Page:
Ultimately, the UK today is a parliamentary democracy which maintains a level of accountability and individual freedom typical of liberal democracies. This is exemplified by the existence of parliamentary select committees, which hold the executive to account by scrutinising new legislation.

    Furthermore, the UK has a long history of stable transitions of power, in which political parties respect election results. This is cemented by the existence of an independent body, the Electoral Committee, which oversees the election process and ensures it is free from corruption.

    Lastly, citizens in the UK elect a party, rather than an individual, during national parliamentary elections. The result is that the Prime Minister, who party members elect, is held accountable by their party and is therefore not allowed to concentrate power in their own hands. Thus, the UK's parliamentary system is an effective type of liberal democratic legislature.

    Liberal democracy UK Parliament + types of liberal democracy + studysmarterFig. 3 - The UK Houses of Parliament, also referred to as Westminster, on the banks of the River Thames in London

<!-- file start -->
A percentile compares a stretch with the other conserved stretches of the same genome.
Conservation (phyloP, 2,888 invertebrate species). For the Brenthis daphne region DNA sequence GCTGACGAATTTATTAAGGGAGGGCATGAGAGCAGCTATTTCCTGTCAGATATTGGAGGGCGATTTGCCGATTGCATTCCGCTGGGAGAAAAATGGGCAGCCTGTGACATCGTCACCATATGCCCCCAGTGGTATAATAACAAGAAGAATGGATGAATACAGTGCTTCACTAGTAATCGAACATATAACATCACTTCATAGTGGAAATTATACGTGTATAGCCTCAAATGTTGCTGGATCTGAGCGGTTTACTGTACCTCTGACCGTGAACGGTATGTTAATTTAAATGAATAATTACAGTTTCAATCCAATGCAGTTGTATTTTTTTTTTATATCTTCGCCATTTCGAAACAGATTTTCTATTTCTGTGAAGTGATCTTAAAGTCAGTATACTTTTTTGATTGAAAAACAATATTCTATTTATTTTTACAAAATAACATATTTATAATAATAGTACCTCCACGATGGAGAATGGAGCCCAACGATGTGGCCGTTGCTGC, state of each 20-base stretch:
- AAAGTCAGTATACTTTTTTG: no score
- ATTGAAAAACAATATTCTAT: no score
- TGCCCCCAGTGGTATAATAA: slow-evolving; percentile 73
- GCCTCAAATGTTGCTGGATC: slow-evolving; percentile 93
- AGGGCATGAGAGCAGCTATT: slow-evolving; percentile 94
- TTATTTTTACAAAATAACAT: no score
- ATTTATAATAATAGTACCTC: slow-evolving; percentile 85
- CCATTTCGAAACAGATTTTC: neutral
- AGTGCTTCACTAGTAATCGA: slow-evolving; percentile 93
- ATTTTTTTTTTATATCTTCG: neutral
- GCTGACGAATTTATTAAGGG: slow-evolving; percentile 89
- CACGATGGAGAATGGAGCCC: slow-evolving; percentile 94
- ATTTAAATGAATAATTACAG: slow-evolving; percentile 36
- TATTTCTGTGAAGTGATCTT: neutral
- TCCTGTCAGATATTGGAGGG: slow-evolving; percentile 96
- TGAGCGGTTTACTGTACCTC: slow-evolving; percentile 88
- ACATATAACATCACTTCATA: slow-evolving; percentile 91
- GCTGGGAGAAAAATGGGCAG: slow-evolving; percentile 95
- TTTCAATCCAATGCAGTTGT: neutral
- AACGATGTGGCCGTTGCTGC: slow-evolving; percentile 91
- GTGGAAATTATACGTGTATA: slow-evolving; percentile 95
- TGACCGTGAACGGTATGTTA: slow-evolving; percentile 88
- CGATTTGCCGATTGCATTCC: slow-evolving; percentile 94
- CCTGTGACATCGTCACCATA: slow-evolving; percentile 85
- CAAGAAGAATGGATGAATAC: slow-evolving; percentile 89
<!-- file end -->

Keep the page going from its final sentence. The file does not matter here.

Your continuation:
The United States of America

    One of the most obvious features of American liberal democracy is the existence of the US constitution, which was written in 1787, laying out the inalienable rights each citizen enjoys. Therefore, the US is a prime example of a democracy which operates with a codified constitution. Not only does this document enshrine individual rights, but it also provides a clear outline of the powers enjoyed by the state.